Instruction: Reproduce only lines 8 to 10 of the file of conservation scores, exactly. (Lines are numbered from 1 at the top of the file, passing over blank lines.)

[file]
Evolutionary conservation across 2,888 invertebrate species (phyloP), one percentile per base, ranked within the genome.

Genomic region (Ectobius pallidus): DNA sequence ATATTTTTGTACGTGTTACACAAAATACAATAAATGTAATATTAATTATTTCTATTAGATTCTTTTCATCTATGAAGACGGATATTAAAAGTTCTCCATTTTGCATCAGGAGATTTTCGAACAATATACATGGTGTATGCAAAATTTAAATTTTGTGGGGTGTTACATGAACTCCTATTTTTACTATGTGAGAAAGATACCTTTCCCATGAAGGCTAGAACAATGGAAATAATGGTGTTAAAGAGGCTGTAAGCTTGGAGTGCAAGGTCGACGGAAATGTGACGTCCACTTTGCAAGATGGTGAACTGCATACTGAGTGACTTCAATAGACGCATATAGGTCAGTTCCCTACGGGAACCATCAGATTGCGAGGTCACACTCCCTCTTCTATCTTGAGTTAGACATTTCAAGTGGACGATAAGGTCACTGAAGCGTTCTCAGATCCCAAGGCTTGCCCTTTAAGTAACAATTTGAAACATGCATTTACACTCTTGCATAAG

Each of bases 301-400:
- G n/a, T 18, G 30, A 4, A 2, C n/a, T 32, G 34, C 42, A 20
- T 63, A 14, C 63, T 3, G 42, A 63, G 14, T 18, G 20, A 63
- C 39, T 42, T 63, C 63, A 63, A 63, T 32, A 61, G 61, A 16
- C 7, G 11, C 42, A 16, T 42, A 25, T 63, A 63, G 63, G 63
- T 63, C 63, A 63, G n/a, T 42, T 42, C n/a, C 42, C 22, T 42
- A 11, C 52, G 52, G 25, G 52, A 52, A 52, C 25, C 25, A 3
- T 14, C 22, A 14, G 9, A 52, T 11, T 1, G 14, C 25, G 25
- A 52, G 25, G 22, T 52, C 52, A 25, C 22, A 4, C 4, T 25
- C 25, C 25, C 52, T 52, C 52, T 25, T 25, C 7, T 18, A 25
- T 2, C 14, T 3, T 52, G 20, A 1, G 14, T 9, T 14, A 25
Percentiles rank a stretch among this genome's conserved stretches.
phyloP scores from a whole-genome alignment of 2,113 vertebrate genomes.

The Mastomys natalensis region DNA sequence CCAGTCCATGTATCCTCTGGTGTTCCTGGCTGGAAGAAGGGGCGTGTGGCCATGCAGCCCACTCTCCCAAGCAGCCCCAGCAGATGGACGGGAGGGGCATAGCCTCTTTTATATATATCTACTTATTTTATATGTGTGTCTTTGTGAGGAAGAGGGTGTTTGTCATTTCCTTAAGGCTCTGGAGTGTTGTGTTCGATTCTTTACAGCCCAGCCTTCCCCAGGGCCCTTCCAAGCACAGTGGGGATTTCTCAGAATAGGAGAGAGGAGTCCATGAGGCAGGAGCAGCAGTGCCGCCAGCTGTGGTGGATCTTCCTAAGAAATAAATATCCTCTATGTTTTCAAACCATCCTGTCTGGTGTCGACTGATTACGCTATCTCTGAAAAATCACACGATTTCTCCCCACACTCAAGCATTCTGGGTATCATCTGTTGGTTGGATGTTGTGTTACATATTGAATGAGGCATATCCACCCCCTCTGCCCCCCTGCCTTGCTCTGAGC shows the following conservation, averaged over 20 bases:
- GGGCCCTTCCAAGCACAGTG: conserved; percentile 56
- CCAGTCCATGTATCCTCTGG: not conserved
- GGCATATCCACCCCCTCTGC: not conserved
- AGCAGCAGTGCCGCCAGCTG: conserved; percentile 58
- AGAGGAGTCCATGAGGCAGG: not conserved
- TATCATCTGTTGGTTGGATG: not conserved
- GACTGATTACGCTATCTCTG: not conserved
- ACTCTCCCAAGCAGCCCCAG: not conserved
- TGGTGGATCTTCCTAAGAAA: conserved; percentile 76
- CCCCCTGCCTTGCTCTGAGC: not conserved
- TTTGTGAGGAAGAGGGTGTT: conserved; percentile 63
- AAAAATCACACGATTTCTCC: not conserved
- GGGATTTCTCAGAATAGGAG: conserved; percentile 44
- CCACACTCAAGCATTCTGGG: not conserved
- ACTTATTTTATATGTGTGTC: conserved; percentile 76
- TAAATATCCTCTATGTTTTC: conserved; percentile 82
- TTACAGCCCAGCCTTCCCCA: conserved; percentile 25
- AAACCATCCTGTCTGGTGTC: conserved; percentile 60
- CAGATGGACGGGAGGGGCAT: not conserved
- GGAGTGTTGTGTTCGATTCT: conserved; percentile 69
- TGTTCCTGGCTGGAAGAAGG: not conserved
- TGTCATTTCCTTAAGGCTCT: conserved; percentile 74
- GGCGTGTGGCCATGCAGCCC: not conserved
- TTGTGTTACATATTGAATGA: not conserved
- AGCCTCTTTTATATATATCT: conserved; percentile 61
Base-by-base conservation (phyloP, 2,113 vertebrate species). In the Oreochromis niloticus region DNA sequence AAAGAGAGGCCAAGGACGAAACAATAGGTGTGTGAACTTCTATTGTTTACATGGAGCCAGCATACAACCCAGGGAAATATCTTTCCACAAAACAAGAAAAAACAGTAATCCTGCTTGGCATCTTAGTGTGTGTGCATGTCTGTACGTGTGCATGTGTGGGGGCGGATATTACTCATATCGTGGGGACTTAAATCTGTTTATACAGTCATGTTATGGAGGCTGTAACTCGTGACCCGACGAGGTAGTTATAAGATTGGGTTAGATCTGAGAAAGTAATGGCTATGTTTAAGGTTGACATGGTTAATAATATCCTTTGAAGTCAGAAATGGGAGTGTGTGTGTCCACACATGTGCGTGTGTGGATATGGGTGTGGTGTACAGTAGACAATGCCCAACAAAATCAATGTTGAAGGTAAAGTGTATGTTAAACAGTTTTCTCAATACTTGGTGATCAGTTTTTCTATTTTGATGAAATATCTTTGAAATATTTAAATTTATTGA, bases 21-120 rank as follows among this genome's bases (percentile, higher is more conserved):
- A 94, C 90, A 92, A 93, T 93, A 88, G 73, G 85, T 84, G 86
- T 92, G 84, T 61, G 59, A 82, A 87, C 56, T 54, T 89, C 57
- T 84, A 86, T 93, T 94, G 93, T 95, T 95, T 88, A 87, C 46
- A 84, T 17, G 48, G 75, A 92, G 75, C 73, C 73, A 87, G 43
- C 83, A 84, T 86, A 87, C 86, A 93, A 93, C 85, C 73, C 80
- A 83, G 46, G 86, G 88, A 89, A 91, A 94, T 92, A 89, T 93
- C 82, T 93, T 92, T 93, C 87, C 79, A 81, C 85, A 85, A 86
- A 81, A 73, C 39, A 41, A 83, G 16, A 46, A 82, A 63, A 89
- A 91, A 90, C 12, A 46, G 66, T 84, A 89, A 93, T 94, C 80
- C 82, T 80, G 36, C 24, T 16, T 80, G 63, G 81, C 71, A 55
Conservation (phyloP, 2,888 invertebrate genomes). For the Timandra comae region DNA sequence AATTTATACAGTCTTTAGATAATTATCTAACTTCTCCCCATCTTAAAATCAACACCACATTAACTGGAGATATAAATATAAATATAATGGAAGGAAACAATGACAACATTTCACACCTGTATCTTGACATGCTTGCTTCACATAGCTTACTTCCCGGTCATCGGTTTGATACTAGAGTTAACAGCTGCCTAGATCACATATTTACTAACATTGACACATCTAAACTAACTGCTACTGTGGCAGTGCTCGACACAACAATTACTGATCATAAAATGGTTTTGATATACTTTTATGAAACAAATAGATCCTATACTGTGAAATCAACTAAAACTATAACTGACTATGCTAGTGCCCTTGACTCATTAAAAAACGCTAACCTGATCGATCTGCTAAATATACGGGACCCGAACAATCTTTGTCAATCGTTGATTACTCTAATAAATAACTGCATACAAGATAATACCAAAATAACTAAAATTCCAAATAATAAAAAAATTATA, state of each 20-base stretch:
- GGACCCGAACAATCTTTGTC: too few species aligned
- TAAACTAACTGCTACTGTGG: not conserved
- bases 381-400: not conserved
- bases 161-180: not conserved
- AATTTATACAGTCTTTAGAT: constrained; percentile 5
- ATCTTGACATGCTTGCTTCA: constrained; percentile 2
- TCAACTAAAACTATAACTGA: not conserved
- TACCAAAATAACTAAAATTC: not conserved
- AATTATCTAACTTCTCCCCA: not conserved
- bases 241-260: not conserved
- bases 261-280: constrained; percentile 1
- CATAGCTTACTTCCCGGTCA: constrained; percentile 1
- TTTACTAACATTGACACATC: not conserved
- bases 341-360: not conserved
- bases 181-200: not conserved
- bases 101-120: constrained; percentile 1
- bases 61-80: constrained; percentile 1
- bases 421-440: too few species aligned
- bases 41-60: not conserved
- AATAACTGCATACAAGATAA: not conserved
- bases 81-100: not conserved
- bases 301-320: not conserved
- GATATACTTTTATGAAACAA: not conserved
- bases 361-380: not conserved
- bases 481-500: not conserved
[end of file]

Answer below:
- T 63, C 63, A 63, G n/a, T 42, T 42, C n/a, C 42, C 22, T 42
- A 11, C 52, G 52, G 25, G 52, A 52, A 52, C 25, C 25, A 3
- T 14, C 22, A 14, G 9, A 52, T 11, T 1, G 14, C 25, G 25